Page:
September 28, 2011, 4:28 PM
Blogger

Stoking the tablet battle

Kevin Woodward

Senior Editor

Lead Photo

Outfitted with a new browser, the e-retailer's tablet takes on the iPad with a price tag that is $300 less.

E-retailer Amazon.com Inc. has managed to persuade me to do something that even Apple Inc.’s Steve Jobs could not do: Pre-order a tablet. OK, that’s not newsworthy beyond my home and office. What is significant about the new Kindle Fire is the integration of Amazon digital content with the 7-inch tablet. And that the Kindle Fire costs $300 less than the cheapest iPad2 from Apple. That’s big savings in this economy.

Of course, users will be able to buy Amazon’s products and services through the tablet, and use a web browser to visit sites, even those of other retailers. Consumers belonging to Amazon Prime, the e-retailer’s expedited shipping service, gain a dedicated appliance to view videos and books and buy songs using their Amazon accounts. Amazon is No. 1 in the Internet Retailer Top 500 Guide, with 2010 net sales of $34.2 billion.

This integration could greatly simplify how a consumer discovers and buys these products, assuming he shops on Amazon. In one way, the Kindle Fire might act as an electronic sandwich board sitting on a sidewalk outside of a store, advertising a deal and even more merchandise inside the store; except, of course, one could play Angry Birds on a Kindle Fire.

The promise of the ability to shop on Amazon using simple steps seems assured. It could aid consumer adoption of the device in much the same way the iPad’s phenomenal success can be attributed to its simple-to-use interface.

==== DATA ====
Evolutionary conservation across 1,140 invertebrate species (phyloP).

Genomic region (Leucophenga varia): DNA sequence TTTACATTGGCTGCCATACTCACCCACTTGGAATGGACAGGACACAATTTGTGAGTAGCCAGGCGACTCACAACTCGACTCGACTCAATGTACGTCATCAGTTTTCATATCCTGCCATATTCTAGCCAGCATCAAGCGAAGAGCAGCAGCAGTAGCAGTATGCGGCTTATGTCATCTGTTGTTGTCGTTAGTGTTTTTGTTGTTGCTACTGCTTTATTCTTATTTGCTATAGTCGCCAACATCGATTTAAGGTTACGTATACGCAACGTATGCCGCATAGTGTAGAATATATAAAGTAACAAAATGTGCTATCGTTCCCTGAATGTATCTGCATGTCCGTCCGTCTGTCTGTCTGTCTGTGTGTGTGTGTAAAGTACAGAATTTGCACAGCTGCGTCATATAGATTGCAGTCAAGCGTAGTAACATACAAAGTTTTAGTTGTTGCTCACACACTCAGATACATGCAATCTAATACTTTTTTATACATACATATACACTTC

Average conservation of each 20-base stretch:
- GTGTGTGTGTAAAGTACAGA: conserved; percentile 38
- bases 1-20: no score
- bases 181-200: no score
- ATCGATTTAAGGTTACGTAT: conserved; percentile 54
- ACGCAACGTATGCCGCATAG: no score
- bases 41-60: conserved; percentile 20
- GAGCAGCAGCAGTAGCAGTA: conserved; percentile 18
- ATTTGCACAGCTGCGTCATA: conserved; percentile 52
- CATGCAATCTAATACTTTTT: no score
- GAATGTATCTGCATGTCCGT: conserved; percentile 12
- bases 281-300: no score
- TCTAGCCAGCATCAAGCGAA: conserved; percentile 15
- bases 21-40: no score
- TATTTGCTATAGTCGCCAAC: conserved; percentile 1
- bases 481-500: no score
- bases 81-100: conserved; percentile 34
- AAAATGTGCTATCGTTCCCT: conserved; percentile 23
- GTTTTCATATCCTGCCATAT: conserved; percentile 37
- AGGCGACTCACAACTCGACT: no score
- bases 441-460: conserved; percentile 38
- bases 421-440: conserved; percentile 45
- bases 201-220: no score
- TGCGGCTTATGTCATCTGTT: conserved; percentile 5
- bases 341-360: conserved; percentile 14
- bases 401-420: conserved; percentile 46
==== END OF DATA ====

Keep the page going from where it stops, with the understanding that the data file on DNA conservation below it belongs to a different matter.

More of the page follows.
Price also is important. I waited a long time to buy a first-generation iPad, only doing so this year after finding a refurbished one. Even then, at $399, I hesitated before clicking the purchase button. Today was different. As soon as I could, I placed the pre-order. Price and my proclivity to buying the latest tech devices motivated me. The Kindle Fire becomes the fifth computing device—in addition to the iPad, I have desktop and laptop computers and a smartphone—in my household when it arrives Nov. 16.

The question then will be which offers more value measured in money and time saved. Will my time using a tablet shift to one from a retailer or remain with the device built by the computing giant, which also would like to sell me digital content? Will I find better deals on one device over the other? I’ll have to wait and see.

Comments

Sign In to Make a Comment

Comments are moderated by Internet Retailer and can be removed.

Not a member? Signup for free today!

Recent Posts from this Blog

FPO

Gregory Kennedy / Mobile Commerce

Recommendations for creating compelling mobile ads

All advertising must be compelling to work. And in the constrained environment of a mobile ...

FPO

Jim Erickson / E-Commerce

The battle for dominance of China's Internet econony

Why are two Chinese heavyweights, Alibaba and Tencent, spending millions subsidizing cab fares? The taxi-hailing ...

FPO

Ralph Dangelmaier / Mobile Commerce

The forgotten problem in mobile shopping carts: payments

Conversion rates fell on mobile devices, while increasing on desktops during the last holiday season. ...

FPO

Satya Krishna Ganni / Mobile Commerce

Designing landing pages for mobile commerce sites

A checklist of important tips for designing a mobile commerce landing page, from the CEO ...

Advertisement

Advertisement

Advertisement